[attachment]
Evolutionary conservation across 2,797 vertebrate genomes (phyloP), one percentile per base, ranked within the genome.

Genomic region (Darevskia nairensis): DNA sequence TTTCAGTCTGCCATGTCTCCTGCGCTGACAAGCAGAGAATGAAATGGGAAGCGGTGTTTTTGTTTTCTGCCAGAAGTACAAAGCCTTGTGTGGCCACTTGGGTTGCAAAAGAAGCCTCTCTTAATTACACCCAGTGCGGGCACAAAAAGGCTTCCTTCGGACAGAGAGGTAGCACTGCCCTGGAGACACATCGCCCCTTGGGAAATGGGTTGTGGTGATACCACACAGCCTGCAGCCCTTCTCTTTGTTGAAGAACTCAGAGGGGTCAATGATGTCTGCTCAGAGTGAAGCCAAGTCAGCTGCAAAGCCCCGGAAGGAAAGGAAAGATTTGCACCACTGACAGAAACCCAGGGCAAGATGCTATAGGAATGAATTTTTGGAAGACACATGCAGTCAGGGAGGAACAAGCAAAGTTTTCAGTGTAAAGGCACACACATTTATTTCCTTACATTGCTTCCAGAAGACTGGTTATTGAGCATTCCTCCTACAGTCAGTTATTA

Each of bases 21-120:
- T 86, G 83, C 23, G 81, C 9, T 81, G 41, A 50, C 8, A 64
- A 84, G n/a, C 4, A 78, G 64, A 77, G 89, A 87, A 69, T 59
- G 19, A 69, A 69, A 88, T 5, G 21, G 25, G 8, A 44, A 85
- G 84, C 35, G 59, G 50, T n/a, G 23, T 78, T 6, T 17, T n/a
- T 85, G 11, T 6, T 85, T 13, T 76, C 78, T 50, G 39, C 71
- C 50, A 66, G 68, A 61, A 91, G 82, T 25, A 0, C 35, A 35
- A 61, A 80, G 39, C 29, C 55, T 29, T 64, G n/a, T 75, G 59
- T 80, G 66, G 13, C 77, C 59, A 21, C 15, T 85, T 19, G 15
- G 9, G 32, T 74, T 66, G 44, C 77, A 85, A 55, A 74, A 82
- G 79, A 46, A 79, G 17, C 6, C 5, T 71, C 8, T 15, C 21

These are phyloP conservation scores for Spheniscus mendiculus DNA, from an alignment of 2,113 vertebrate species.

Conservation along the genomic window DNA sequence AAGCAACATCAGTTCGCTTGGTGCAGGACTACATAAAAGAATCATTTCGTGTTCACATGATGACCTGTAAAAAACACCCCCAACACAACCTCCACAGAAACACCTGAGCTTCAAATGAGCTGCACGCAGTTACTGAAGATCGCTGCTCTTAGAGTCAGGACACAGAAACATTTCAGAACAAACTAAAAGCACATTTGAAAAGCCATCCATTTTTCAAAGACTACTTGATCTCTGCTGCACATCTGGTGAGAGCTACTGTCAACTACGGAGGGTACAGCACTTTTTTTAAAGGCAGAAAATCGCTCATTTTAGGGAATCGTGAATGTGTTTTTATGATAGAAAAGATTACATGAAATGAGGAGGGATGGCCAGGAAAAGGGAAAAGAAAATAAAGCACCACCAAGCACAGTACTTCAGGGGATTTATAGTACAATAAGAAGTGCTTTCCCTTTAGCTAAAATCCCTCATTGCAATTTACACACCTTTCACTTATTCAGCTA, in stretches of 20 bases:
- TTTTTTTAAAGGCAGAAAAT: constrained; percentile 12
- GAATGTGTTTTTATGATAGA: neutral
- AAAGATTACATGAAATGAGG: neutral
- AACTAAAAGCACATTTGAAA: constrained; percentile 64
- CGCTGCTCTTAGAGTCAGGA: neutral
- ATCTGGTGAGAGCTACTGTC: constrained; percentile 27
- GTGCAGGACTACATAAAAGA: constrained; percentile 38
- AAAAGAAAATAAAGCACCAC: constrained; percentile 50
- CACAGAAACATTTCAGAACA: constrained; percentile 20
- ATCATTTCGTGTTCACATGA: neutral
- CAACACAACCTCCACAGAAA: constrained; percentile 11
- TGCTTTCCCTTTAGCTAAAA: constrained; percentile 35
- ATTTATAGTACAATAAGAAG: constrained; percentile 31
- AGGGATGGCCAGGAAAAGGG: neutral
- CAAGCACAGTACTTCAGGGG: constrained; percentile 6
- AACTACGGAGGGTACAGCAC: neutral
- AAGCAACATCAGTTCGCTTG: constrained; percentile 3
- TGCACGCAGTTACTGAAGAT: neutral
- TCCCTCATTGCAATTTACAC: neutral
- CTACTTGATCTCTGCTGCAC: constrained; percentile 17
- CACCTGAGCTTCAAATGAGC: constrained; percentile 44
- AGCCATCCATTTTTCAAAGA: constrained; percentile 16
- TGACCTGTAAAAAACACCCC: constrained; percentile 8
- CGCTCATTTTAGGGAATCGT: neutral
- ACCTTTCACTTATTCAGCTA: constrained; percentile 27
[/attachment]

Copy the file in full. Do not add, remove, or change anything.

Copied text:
Evolutionary conservation across 2,797 vertebrate genomes (phyloP), one percentile per base, ranked within the genome.

Genomic region (Darevskia nairensis): DNA sequence TTTCAGTCTGCCATGTCTCCTGCGCTGACAAGCAGAGAATGAAATGGGAAGCGGTGTTTTTGTTTTCTGCCAGAAGTACAAAGCCTTGTGTGGCCACTTGGGTTGCAAAAGAAGCCTCTCTTAATTACACCCAGTGCGGGCACAAAAAGGCTTCCTTCGGACAGAGAGGTAGCACTGCCCTGGAGACACATCGCCCCTTGGGAAATGGGTTGTGGTGATACCACACAGCCTGCAGCCCTTCTCTTTGTTGAAGAACTCAGAGGGGTCAATGATGTCTGCTCAGAGTGAAGCCAAGTCAGCTGCAAAGCCCCGGAAGGAAAGGAAAGATTTGCACCACTGACAGAAACCCAGGGCAAGATGCTATAGGAATGAATTTTTGGAAGACACATGCAGTCAGGGAGGAACAAGCAAAGTTTTCAGTGTAAAGGCACACACATTTATTTCCTTACATTGCTTCCAGAAGACTGGTTATTGAGCATTCCTCCTACAGTCAGTTATTA

Each of bases 21-120:
- T 86, G 83, C 23, G 81, C 9, T 81, G 41, A 50, C 8, A 64
- A 84, G n/a, C 4, A 78, G 64, A 77, G 89, A 87, A 69, T 59
- G 19, A 69, A 69, A 88, T 5, G 21, G 25, G 8, A 44, A 85
- G 84, C 35, G 59, G 50, T n/a, G 23, T 78, T 6, T 17, T n/a
- T 85, G 11, T 6, T 85, T 13, T 76, C 78, T 50, G 39, C 71
- C 50, A 66, G 68, A 61, A 91, G 82, T 25, A 0, C 35, A 35
- A 61, A 80, G 39, C 29, C 55, T 29, T 64, G n/a, T 75, G 59
- T 80, G 66, G 13, C 77, C 59, A 21, C 15, T 85, T 19, G 15
- G 9, G 32, T 74, T 66, G 44, C 77, A 85, A 55, A 74, A 82
- G 79, A 46, A 79, G 17, C 6, C 5, T 71, C 8, T 15, C 21

These are phyloP conservation scores for Spheniscus mendiculus DNA, from an alignment of 2,113 vertebrate species.

Conservation along the genomic window DNA sequence AAGCAACATCAGTTCGCTTGGTGCAGGACTACATAAAAGAATCATTTCGTGTTCACATGATGACCTGTAAAAAACACCCCCAACACAACCTCCACAGAAACACCTGAGCTTCAAATGAGCTGCACGCAGTTACTGAAGATCGCTGCTCTTAGAGTCAGGACACAGAAACATTTCAGAACAAACTAAAAGCACATTTGAAAAGCCATCCATTTTTCAAAGACTACTTGATCTCTGCTGCACATCTGGTGAGAGCTACTGTCAACTACGGAGGGTACAGCACTTTTTTTAAAGGCAGAAAATCGCTCATTTTAGGGAATCGTGAATGTGTTTTTATGATAGAAAAGATTACATGAAATGAGGAGGGATGGCCAGGAAAAGGGAAAAGAAAATAAAGCACCACCAAGCACAGTACTTCAGGGGATTTATAGTACAATAAGAAGTGCTTTCCCTTTAGCTAAAATCCCTCATTGCAATTTACACACCTTTCACTTATTCAGCTA, in stretches of 20 bases:
- TTTTTTTAAAGGCAGAAAAT: constrained; percentile 12
- GAATGTGTTTTTATGATAGA: neutral
- AAAGATTACATGAAATGAGG: neutral
- AACTAAAAGCACATTTGAAA: constrained; percentile 64
- CGCTGCTCTTAGAGTCAGGA: neutral
- ATCTGGTGAGAGCTACTGTC: constrained; percentile 27
- GTGCAGGACTACATAAAAGA: constrained; percentile 38
- AAAAGAAAATAAAGCACCAC: constrained; percentile 50
- CACAGAAACATTTCAGAACA: constrained; percentile 20
- ATCATTTCGTGTTCACATGA: neutral
- CAACACAACCTCCACAGAAA: constrained; percentile 11
- TGCTTTCCCTTTAGCTAAAA: constrained; percentile 35
- ATTTATAGTACAATAAGAAG: constrained; percentile 31
- AGGGATGGCCAGGAAAAGGG: neutral
- CAAGCACAGTACTTCAGGGG: constrained; percentile 6
- AACTACGGAGGGTACAGCAC: neutral
- AAGCAACATCAGTTCGCTTG: constrained; percentile 3
- TGCACGCAGTTACTGAAGAT: neutral
- TCCCTCATTGCAATTTACAC: neutral
- CTACTTGATCTCTGCTGCAC: constrained; percentile 17
- CACCTGAGCTTCAAATGAGC: constrained; percentile 44
- AGCCATCCATTTTTCAAAGA: constrained; percentile 16
- TGACCTGTAAAAAACACCCC: constrained; percentile 8
- CGCTCATTTTAGGGAATCGT: neutral
- ACCTTTCACTTATTCAGCTA: constrained; percentile 27